wow, in good condition some of that stuff is very popular, especially the tiny parts and accessories that are often lost.

Slim



Joined: 05 Mar 2006
Posts: 5475
Location: New England (In the US of A)
PostPosted: Thu Oct 31, 19 6:46 pm    Post subject: Reply with quote    

Episode entirely on lorries including a business that's already operating 70+ electric delivery vehicles in London

https://youtu.be/i4lq7zyLz6M

dpack



Joined: 02 Jul 2005
Posts: 35908
Location: yes
PostPosted: Thu Oct 31, 19 8:00 pm    Post subject: Reply with quote    

we have quite a few taxi drivers who have gone or are going electric round here

i would think that as vehicles are replaced in localish delivery fleets it will make sense to go ev.

the recharging issues are what seem to be limiting stuff that travels wherever rather than working on a home patch near your own charger

the first gen busses we had here were a bit firey and seem to have gone to the big home of good idea ,not quite working yet things.

Mistress Rose



Joined: 21 Jul 2011
Posts: 11135

PostPosted: Fri Nov 01, 19 7:52 am    Post subject: Reply with quote    

Yes, recharging is a problem, particularly for long distance lorries and tractors. As far as farm tractors are concerned they can be recharged at the farm buildings where they have power. As far as forestry machinery is concerned that is a problem as most places the tractor/equipment would be stored overnight would have no power, and even solar is tricky in the woods. That and the price would put us off for the foreseeable future, and could scupper everything for us if diesel was no longer available or very expensive. Overall, we come out fossil fuel positive, and probably carbon positive, as our trees and coppice growing must take in a lot of carbon in each year.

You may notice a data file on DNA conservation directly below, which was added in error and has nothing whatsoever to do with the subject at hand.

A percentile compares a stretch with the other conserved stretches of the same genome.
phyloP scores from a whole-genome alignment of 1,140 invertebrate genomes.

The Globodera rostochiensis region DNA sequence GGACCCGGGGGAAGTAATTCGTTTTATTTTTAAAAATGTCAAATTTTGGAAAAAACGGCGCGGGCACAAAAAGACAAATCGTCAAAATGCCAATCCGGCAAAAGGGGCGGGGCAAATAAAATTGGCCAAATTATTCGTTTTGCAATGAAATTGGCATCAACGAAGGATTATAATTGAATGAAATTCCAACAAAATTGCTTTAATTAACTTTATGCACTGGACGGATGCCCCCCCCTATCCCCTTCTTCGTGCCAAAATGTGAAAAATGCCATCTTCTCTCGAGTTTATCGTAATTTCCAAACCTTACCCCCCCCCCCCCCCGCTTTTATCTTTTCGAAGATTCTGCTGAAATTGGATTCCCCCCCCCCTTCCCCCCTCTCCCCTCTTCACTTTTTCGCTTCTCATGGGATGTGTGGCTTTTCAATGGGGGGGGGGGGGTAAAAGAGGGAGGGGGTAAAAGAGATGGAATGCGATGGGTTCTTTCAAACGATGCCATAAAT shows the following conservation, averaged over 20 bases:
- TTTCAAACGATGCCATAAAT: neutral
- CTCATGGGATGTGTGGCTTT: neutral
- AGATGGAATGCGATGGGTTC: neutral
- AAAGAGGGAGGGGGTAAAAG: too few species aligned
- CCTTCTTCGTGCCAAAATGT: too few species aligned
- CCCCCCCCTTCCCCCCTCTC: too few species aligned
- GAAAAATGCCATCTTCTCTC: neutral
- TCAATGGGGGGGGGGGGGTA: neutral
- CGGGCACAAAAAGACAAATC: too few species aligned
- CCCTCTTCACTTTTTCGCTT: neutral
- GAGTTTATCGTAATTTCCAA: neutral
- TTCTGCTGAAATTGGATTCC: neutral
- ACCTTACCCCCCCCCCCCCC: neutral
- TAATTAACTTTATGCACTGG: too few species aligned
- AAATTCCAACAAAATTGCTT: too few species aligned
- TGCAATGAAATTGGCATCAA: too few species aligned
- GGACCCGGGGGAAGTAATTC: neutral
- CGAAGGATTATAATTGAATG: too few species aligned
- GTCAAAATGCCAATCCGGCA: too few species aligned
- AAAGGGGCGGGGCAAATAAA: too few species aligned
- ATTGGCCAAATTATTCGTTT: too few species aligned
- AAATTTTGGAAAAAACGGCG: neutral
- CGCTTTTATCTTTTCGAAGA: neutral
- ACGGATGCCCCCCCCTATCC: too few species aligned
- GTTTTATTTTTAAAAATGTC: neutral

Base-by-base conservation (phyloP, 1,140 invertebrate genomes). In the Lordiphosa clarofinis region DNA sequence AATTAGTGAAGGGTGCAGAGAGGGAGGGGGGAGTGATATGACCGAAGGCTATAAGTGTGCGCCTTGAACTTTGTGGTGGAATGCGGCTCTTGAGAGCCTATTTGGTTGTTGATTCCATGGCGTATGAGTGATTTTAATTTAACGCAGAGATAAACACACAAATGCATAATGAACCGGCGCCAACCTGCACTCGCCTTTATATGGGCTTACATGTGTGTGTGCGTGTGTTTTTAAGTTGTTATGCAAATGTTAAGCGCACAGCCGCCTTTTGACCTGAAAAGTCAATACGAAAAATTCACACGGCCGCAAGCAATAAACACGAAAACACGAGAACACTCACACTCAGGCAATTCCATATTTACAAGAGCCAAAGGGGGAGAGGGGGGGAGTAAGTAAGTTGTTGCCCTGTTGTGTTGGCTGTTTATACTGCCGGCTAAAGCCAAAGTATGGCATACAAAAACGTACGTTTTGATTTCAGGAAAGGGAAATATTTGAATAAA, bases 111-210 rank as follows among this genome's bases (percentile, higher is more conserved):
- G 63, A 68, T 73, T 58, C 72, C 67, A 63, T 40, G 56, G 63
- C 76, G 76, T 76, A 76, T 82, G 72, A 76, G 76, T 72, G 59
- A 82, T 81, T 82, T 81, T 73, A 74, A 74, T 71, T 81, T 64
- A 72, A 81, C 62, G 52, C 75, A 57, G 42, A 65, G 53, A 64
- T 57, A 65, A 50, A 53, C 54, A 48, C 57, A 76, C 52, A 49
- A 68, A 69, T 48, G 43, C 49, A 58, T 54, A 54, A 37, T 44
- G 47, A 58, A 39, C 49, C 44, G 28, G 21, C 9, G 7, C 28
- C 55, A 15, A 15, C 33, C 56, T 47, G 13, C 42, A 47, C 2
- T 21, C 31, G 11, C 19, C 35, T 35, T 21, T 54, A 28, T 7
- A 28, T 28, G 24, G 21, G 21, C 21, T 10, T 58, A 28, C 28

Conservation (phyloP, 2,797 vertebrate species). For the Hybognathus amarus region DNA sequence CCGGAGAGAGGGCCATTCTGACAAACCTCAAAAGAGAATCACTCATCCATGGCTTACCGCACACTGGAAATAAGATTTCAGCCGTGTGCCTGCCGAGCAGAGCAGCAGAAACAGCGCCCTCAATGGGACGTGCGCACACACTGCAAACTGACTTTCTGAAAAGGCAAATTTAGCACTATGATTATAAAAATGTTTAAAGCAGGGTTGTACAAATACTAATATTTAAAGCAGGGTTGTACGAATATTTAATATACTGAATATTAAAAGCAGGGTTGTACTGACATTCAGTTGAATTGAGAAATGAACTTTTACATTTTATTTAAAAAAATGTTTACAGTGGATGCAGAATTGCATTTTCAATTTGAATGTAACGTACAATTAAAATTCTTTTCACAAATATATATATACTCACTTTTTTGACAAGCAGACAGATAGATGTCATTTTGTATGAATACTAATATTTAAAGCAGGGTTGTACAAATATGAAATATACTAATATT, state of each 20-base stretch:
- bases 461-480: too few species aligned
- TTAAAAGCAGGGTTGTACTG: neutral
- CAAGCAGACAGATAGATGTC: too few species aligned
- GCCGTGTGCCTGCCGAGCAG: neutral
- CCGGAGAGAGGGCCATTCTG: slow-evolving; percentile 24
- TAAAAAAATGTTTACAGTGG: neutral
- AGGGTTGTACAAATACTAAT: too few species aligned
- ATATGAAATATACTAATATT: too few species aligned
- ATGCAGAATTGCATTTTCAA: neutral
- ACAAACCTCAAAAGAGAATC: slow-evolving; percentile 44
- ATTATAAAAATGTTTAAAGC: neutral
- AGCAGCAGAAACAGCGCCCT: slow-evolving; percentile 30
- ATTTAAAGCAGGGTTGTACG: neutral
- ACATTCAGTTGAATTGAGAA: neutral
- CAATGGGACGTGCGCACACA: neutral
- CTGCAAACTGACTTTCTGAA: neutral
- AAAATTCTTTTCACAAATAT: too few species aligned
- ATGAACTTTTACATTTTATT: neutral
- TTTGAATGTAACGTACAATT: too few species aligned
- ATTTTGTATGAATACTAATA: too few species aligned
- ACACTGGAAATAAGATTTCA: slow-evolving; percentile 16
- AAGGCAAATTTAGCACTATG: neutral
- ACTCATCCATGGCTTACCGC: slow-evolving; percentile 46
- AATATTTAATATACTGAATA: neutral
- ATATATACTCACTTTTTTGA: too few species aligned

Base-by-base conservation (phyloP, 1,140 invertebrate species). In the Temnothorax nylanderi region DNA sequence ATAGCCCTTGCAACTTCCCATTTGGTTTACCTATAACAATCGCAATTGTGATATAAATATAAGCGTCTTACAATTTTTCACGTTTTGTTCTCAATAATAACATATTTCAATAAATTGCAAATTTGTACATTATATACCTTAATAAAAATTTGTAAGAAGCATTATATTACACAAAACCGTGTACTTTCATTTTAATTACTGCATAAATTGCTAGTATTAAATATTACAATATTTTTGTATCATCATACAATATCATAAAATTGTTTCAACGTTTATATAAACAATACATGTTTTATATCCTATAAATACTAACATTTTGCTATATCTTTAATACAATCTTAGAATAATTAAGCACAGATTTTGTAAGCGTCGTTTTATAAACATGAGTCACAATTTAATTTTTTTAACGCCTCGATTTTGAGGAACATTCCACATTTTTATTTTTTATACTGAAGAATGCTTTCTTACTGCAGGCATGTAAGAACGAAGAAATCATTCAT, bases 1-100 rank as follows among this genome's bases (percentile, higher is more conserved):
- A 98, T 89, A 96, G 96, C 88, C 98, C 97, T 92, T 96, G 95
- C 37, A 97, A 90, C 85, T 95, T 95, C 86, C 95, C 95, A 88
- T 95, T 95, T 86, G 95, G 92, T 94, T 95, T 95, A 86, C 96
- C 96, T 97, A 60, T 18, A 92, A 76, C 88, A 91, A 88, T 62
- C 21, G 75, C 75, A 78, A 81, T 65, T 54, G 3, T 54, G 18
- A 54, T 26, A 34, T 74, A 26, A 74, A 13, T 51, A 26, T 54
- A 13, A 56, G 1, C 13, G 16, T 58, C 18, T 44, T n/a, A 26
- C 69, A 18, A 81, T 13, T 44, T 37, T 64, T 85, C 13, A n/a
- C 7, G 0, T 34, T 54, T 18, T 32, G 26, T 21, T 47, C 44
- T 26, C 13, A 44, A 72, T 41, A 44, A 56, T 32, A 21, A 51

gregotyn



Joined: 24 Jun 2010
Posts: 2058
Location: Llanfyllin area
PostPosted: Sat Nov 30, 19 10:43 am    Post subject: Reply with quote    

Can I ask the question? If you have an idea, but-as in my case-you are not an engineer, can you protect the idea to be able to get a royalty of anything that is subsequently produced? Where or how do you protect the idea? This is something for the big car manufacturers to do but it needs to be protected first. Can you protect the principle as well as the production item, all before it goes into production?
My idea a is relatively simple one, but could save a lot of money.

Mistress Rose



Joined: 21 Jul 2011
Posts: 11135

PostPosted: Sat Nov 30, 19 11:09 am    Post subject: Reply with quote    

You might be able to protect if with a patent, but that is not a thing I know a lot about. There is probably someone near you who deals with patents and could tell you if it is protectable. Certainly worth pursuing.

Hairyloon



Joined: 20 Nov 2008
Posts: 15345
Location: Today I are mostly being in Yorkshire.
PostPosted: Sat Nov 30, 19 7:06 pm    Post subject: Reply with quote    

Start here:
https://www.gov.uk/patent-your-invention